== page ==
A positive result can help identify future risks of new cancers for you and your family, men and women. For example, women with breast cancer who have a BRCA1 or BRCA2 mutation may face an unexpected risk for ovarian cancer. If a gene mutation is found, any relatives who share the gene mutation may benefit from specialized screening and prevention. Those who do not share the gene mutation may avoid unnecessary screening.

A negative test result means that a gene mutation was not found. This is the most common result. While this is not bad or good news, we still do not know the cause of your cancer. In fact, at least half of what appears to be inherited breast cancer is due to unknown risks not found by these tests. If your test is negative, a genetic counselor will provide risk and management information based on your age, type of cancer, and family history.

An uncertain test result means a change in a gene was found. However, it's not known if it's related to your cancer or if it creates any cancer risk at all. This is a common result. If a test result is uncertain, we advise you and your family based on personal and family history. And not on the genetic test results.

Most of you will be scheduled to consult with a genetic counselor. Here, you'll get much more information to help you make an informed decision about genetic testing options and to help prepare you for the results. If you choose to proceed with genetic testing, you will take a simple blood test. Once test results are back in one to three weeks, your genetic counselor will contact you.

For some of you, your doctor may want you to proceed with genetic testing now. If so, you will be scheduled to consult with a genetic counselor to discuss test results and what it means for you and your relatives. Regardless of your test results, it's important for you to keep your genetic counselor updated to any changes in personal or family history.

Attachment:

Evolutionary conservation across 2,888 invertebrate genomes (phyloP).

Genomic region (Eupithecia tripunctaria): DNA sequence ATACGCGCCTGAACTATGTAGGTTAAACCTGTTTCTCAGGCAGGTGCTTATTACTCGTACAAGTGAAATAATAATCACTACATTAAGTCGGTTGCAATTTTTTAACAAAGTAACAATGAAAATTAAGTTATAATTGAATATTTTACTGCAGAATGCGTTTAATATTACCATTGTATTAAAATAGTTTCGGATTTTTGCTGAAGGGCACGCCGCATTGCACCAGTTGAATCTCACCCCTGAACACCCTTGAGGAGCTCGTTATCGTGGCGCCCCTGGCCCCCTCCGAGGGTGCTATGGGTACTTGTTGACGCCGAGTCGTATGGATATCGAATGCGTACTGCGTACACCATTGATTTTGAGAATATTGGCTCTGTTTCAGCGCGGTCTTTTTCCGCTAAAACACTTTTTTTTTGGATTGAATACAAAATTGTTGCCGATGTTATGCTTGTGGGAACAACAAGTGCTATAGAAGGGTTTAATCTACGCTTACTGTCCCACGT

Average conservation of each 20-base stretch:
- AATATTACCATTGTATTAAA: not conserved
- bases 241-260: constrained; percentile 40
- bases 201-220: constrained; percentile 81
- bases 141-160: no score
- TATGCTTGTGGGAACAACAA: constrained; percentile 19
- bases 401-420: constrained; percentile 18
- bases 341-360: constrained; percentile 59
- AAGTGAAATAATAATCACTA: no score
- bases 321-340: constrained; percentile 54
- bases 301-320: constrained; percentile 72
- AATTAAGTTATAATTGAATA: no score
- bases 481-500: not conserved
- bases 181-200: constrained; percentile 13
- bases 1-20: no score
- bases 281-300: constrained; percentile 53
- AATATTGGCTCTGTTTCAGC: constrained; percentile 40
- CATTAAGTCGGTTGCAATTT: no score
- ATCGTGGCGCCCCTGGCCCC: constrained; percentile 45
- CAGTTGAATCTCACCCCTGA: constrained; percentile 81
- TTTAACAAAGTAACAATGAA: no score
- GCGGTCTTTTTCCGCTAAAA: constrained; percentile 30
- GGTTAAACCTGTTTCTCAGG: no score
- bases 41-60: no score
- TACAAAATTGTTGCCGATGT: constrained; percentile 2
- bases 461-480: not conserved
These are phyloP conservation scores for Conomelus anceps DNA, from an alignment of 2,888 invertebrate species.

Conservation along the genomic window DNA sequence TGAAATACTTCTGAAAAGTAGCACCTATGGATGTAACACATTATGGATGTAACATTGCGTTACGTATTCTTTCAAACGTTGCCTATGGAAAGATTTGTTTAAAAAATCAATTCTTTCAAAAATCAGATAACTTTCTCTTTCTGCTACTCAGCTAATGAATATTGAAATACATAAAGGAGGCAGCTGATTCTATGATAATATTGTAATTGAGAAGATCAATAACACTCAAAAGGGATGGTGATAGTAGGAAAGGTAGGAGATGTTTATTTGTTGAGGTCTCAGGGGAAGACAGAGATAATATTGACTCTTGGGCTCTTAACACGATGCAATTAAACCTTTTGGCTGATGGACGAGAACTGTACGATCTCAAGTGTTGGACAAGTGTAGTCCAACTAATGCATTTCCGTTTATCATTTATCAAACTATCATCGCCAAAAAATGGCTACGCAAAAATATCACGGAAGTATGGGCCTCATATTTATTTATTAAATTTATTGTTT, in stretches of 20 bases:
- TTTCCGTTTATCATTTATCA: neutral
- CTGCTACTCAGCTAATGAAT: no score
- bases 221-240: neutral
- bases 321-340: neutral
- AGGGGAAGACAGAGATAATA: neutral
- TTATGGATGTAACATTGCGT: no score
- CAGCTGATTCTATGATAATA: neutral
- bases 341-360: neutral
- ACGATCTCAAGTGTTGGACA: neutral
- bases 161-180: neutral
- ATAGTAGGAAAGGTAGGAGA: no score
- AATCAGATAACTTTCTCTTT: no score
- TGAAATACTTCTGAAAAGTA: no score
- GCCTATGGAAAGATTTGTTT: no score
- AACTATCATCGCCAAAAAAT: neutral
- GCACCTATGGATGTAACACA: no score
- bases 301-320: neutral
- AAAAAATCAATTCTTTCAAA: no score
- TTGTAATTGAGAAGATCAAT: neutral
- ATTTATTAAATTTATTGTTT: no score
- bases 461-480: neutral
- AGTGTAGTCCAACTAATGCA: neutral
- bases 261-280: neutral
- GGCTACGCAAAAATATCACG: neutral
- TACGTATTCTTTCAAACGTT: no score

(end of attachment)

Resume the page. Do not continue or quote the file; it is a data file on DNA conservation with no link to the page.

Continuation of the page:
[MUSIC PLAYING]

More genes are being discovered all the time. We also continually develop new options for screening and prevention.

[MUSIC PLAYING] This short video will hopefully help you understand why you were offered genetic testing and what to expect from those results.

I was just diagnosed with cancer by a genetic test. Why now?

There is something about your cancer, such as age of diagnosis, disease type, or family history has raised your doctor's concerns that a gene mutation has contributed to your cancer. Genes are the blueprints for you. They are inherited from your parents. They direct your growth and development.

When some genes are not working properly, it can increase your chance of developing cancer. Only a small percentage of cancers are due to inherited gene mutations. But for those who learn they carry a gene mutation, the potential advantages of genetic testing are substantial.

How can the results of a genetic test be useful to me now or in the future?

The results of genetic testing may have a significant impact on treatment choices. This makes testing especially important for you now. Test results may also alert us to cancer risks not apparent in your family. This may help us prevent such events in the future.

In addition, the knowledge gained through genetic testing can be a major benefit to relatives, male or female.

Can you tell me how a genetic risk might have led to my cancer?

Picture the body as a glass of water. Imagine cancer occurs when someone's glass overflows due to the accumulation of risk factors. Most women who develop cancer have done so over several years for a variety of reasons, such as hormone exposure, excessive weight, lack of exercise, or extreme breast density. Some risks for cancer are not yet known. And most cancer results from random events or strictly by chance.

However, a small percentage of women with breast and ovarian cancer inherited a gene mutation that fills most of their glass. These women are more likely to top off their glass, and therefore get cancer. This often occurs at younger age, and more than once.